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Old 08-19-2011, 04:07 AM
Craig White
 
Default {Disarmed} telnet on local LAN question

On Thu, 2011-08-18 at 20:47 -0700, Paul Allen Newell wrote:
> [root@yoyo ~]# netstat -anp | grep ":25"
> tcp 0 0 127.0.0.1:25 0.0.0.0:*
> LISTEN 1510/sendmail: acce
> [root@yoyo ~]# netstat -anp | grep ":23"
> [root@yoyo ~]#
> +++
>
> I'm staring at man netstat and the description of local address,
> foreign address, and state ... but not certain what it really means in
> context of your question regarding listening ... I think I am supposed
> to assume that this output means 127.0.0.1:25 is listening to anything
> sent from 0.0.0.0:* ?
----
I believe that means that you can only connect to port 25 from localhost
and not any other computer.

It's been many years since I used sendmail (I heavily recommend postfix)
but I think if you edit /etc/mail/sendmail.mc and find the section...

dnl # The following causes sendmail to only listen on the IPv4 loopback
address
dnl # 127.0.0.1 and not on any other network devices. Remove the
loopback
dnl # address restriction to accept email from the internet or intranet.
dnl #
DAEMON_OPTIONS(`Port=smtp,Addr=127.0.0.1, Name=MTA')dnl

and chnage the last line to
dnl DAEMON_OPTIONS(`Port=smtp,Addr=127.0.0.1, Name=MTA')dnl

and restart sendmail to enable it to listen on all your network
interfaces.

Note that you then have to edit /etc/mail/access to control who can
'relay' email (and restart sendmail again).

also note that generally running your own smtp server requires you to
have a dns server so you have an mx record so it becomes obvious which
server receives e-mail for your domain.

Craig


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Old 08-19-2011, 04:23 AM
Paul Allen Newell
 
Default {Disarmed} telnet on local LAN question

On 8/18/2011 9:07 PM, Craig White wrote:
> On Thu, 2011-08-18 at 20:47 -0700, Paul Allen Newell wrote:
>> [root@yoyo ~]# netstat -anp | grep ":25"
>> tcp 0 0 127.0.0.1:25 0.0.0.0:*
>> LISTEN 1510/sendmail: acce
>> [root@yoyo ~]# netstat -anp | grep ":23"
>> [root@yoyo ~]#
>> +++
>>
>> I'm staring at man netstat and the description of local address,
>> foreign address, and state ... but not certain what it really means in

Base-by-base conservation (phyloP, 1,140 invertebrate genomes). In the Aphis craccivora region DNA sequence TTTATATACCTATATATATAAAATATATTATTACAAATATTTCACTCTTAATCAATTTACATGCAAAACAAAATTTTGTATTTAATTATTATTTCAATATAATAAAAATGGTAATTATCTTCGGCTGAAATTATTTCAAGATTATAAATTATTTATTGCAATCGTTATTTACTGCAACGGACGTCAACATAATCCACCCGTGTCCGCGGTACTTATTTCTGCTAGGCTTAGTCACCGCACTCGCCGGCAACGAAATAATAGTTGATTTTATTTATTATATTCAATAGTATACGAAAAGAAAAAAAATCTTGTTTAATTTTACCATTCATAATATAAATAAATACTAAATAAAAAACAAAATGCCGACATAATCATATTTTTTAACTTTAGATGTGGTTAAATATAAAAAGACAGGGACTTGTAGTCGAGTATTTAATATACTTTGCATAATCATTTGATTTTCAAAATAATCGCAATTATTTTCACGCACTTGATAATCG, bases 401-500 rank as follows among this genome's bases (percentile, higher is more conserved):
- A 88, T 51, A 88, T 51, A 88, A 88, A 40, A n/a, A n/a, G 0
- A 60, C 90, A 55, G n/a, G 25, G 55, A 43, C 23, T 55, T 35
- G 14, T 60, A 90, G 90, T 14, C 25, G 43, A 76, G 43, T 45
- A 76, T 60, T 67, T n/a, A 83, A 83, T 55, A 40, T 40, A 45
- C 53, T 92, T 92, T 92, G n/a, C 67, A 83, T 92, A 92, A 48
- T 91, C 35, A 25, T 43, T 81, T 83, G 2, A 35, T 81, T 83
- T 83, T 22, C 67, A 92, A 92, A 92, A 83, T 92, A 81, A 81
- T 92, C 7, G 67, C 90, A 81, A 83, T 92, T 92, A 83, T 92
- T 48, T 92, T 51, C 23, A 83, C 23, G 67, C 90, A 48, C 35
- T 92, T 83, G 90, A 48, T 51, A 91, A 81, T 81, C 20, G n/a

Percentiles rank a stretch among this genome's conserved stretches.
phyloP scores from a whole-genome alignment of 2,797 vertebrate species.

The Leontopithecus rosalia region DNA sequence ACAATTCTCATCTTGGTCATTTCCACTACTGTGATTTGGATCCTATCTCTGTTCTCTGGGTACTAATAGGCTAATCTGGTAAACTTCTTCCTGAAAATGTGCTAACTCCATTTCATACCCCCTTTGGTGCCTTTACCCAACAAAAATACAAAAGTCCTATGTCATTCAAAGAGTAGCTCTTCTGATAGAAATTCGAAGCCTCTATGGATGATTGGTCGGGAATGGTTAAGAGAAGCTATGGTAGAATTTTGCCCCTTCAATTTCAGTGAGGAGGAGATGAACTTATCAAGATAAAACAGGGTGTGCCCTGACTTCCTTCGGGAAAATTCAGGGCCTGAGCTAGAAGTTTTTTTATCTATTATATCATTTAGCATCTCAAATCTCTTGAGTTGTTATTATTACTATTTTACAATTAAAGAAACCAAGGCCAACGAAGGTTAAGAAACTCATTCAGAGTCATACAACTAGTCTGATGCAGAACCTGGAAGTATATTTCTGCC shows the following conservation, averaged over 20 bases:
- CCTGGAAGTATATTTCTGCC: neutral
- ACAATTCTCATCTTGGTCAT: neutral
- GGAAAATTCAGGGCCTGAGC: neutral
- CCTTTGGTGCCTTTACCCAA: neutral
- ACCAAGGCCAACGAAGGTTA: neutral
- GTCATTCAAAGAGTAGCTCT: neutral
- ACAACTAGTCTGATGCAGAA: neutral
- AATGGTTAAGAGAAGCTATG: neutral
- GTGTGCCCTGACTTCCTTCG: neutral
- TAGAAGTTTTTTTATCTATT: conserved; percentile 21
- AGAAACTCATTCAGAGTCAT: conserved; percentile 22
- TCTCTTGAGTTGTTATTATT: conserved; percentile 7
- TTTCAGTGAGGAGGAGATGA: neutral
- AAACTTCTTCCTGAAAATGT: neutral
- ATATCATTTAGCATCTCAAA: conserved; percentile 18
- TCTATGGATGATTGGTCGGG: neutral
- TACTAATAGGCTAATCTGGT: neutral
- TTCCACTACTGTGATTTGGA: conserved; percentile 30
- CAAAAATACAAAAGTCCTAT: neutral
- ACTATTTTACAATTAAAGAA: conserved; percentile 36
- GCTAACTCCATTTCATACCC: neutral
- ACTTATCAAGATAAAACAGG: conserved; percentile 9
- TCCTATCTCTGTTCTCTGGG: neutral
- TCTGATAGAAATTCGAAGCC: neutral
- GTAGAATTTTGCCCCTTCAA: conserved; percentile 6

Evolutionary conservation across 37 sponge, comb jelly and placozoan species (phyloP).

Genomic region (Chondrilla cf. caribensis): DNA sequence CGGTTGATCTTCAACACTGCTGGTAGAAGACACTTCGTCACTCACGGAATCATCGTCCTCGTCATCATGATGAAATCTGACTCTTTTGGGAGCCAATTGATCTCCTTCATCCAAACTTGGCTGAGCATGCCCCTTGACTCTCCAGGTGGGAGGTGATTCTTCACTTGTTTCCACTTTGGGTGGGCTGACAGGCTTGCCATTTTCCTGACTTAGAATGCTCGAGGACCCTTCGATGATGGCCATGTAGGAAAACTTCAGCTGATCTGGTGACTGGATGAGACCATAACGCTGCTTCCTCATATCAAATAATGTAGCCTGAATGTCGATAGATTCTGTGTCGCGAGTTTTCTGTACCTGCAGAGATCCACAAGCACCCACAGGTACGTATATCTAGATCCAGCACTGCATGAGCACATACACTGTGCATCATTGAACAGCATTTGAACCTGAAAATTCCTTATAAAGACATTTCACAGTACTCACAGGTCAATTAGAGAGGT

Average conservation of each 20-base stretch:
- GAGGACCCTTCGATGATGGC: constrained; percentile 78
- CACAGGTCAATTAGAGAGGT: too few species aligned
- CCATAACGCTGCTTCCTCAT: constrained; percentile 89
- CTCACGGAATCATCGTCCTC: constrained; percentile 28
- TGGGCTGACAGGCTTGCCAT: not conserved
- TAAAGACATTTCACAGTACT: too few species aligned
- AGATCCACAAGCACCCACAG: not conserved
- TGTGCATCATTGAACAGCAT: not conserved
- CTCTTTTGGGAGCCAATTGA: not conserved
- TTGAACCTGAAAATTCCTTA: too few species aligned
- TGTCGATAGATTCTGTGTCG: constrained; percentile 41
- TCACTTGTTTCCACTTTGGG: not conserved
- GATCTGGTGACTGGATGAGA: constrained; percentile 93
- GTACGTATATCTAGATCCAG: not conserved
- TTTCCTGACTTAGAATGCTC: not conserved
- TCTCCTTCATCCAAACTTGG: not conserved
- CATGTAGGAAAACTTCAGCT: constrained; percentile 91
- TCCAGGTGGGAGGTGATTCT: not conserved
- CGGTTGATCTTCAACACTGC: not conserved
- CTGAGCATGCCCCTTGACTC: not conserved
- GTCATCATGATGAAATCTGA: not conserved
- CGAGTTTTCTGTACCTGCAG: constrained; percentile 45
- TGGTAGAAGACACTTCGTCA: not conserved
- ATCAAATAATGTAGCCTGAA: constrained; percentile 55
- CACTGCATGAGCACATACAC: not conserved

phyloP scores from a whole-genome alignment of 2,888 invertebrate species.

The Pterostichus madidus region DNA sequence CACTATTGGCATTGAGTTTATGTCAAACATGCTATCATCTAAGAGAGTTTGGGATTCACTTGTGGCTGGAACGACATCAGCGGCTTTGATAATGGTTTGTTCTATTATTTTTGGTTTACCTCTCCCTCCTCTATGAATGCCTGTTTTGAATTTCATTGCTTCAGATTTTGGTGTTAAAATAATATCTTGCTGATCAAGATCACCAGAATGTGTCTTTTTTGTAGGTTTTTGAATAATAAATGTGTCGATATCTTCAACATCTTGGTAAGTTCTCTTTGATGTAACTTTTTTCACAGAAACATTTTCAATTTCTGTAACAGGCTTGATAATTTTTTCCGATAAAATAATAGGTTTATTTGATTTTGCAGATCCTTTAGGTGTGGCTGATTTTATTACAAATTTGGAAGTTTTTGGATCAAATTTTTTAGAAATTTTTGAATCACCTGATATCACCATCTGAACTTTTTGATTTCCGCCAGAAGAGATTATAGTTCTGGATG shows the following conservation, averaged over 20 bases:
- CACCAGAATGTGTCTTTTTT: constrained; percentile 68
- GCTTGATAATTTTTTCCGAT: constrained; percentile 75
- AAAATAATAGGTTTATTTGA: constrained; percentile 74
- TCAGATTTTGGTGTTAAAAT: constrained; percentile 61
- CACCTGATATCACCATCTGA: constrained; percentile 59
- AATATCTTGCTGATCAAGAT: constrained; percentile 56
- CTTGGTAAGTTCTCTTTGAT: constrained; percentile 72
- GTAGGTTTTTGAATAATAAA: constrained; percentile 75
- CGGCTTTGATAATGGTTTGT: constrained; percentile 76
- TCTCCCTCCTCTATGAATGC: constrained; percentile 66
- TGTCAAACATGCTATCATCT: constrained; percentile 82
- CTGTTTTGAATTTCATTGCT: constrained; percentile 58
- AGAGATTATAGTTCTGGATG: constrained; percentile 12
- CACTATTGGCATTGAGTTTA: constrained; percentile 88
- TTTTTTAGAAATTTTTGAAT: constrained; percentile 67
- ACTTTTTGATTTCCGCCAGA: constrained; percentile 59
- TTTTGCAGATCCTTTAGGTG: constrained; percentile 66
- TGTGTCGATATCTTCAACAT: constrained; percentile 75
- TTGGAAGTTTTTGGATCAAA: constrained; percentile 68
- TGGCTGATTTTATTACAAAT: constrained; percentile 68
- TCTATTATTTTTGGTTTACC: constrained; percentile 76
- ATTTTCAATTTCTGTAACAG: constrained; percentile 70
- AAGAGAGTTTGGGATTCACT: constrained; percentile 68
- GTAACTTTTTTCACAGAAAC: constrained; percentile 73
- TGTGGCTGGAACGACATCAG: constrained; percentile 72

>> context of your question regarding listening ... I think I am supposed
>> to assume that this output means 127.0.0.1:25 is listening to anything
>> sent from 0.0.0.0:* ?
> ----
> I believe that means that you can only connect to port 25 from localhost
> and not any other computer.
>
> It's been many years since I used sendmail (I heavily recommend postfix)
> but I think if you edit /etc/mail/sendmail.mc and find the section...
>
> dnl # The following causes sendmail to only listen on the IPv4 loopback
> address
> dnl # 127.0.0.1 and not on any other network devices. Remove the
> loopback
> dnl # address restriction to accept email from the internet or intranet.
> dnl #
> DAEMON_OPTIONS(`Port=smtp,Addr=127.0.0.1, Name=MTA')dnl
>
> and chnage the last line to
> dnl DAEMON_OPTIONS(`Port=smtp,Addr=127.0.0.1, Name=MTA')dnl
>
> and restart sendmail to enable it to listen on all your network
> interfaces.
>
> Note that you then have to edit /etc/mail/access to control who can
> 'relay' email (and restart sendmail again).
>
> also note that generally running your own smtp server requires you to
> have a dns server so you have an mx record so it becomes obvious which
> server receives e-mail for your domain.
>
> Craig
>
>
Craig:

Thanks, I found that line in sendmail.mc and think I understand what it
is doing ... and what your suggestion do commenting it out will do. I've
begun googling about /etc/mail/access and that's going to take some time.

Though this potentially solve the larger question of allowing email to
be received on my 192.168.2.x LAN, I need to ask if you are implying
that doing this in sendmail.mc et al means that I don't have to do
anything with iptables for the mail / mailx issue?

And it still leaves me with a failure in my learning exercise about not
being able to tell my machines that they should accept my "test telnet"
from other machines in my LAN. I don't want to waste folks time on a
test that I don't need, but I feel there is something about
communication between machines that I am not getting ... and need to if
I am going to consider a more elegant LAN setup

Paul
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Old 08-19-2011, 04:25 AM
Craig White
 
Default {Disarmed} telnet on local LAN question

On Thu, 2011-08-18 at 21:25 -0700, Paul Allen Newell wrote: